Watson IBM computer wins Jeopardy

This week an IBM computer comprehensively defeated two former Jeopardy game show champions. Since Jeopardy is essentially a general knowledge competition, one might think that this feat isn’t particular impressive. After all, computers are able to reliably store millions of facts via databases; all a computer needs to do is access the piece of information via its memory. The difficulty with Jeopardy is the cryptic way that the questions are asked.  It would be impossible to program the computer with all the relevant information. Rather, the computer needs to understand what information it needs to access and ‘see’ connections between one piece of information and another. If a computer was able to draw out information contained within larger bodies of text, for example, it might have a chance. However, understanding natural language isn’t that simple.

Whilst I was an undergraduate studying Philosophy and Linguistics, I took a module in computational linguistics whereby we spent a whole semester programming a computer with natural language. After twelve weeks of entering determiners, pronouns, nouns and verbs, the limit of the computer’s language was to be able to to come up with a novel sentence such as ‘The cat laughed’. And it was probably able to come up with a handful of these type of sentences. It was a slow, boring slog with limited end results. But what it made me realise was that Alan Turing’s test (whereby a computer could fool a human into thinking it was human) was a long way off. Even if we, as humans, aren’t always perfect with our grammar, we can understand the difference between ‘The cat sat on the dog’, ‘The dog sat on the cat’ and ‘The dog was sat on by the cat’. Yet this is an immensely complex task for a computer. But now it seems as if a computer is able to understand language in a similar way; it is able to interpret questions and access the correct results.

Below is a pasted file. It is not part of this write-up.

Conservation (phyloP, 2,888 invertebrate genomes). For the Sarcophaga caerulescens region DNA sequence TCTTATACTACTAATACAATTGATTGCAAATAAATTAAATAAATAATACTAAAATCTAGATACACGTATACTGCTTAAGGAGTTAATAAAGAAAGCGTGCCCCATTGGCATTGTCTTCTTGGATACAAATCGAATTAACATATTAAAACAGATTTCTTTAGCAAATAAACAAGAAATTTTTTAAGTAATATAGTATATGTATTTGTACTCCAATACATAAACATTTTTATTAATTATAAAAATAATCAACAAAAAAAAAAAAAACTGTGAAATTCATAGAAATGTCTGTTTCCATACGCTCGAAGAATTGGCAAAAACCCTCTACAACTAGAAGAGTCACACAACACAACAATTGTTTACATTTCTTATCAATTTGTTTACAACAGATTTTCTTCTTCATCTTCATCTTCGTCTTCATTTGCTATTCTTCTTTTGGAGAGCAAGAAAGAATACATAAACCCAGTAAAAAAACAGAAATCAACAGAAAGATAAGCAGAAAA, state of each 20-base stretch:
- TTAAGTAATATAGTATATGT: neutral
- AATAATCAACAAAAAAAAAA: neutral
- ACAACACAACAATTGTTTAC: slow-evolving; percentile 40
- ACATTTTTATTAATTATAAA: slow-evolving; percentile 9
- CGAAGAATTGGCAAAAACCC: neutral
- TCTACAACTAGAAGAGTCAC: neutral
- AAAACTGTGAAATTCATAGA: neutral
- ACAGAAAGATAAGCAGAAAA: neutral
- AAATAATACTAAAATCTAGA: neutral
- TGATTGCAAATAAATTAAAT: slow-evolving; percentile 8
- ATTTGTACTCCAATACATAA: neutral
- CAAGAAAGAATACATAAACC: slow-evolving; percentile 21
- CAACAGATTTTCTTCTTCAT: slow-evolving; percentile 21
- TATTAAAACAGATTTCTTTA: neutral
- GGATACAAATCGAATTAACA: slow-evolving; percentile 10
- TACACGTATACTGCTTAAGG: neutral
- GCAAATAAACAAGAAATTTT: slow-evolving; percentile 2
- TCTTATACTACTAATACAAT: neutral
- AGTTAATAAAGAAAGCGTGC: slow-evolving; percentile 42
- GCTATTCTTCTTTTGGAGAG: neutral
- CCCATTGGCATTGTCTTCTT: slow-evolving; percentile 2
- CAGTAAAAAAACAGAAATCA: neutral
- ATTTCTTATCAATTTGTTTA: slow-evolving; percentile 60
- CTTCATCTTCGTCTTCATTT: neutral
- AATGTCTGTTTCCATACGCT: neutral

So what does this hold for the future of artificial intelligence? There are some, such as Raymond Kurzweil, who argue that in the next 30-40 years superhuman (artificial) intelligence will spell the end for the human race as we understand it. When electronic technology has developed at an exponential rate over the last 100 years, it won’t be long before computers are able to understand, manipulate and construct the world in a (super)human way. Kurzweil predicts that by 2045, the computing power of artificially created devices will exceed the brainpower of all humans that have ever lived. That is quite a sobering thought and one that will have profound effects on our own existence. That doesn’t mean that computers will attempt to destroy the human race or enslave us as portrayed in science fiction films such as ‘Terminator’. It is more likely that we will start to amalgamate this technology into our own bodies.

The age of the cyborg will finally (after many false proclamations) have arrived.

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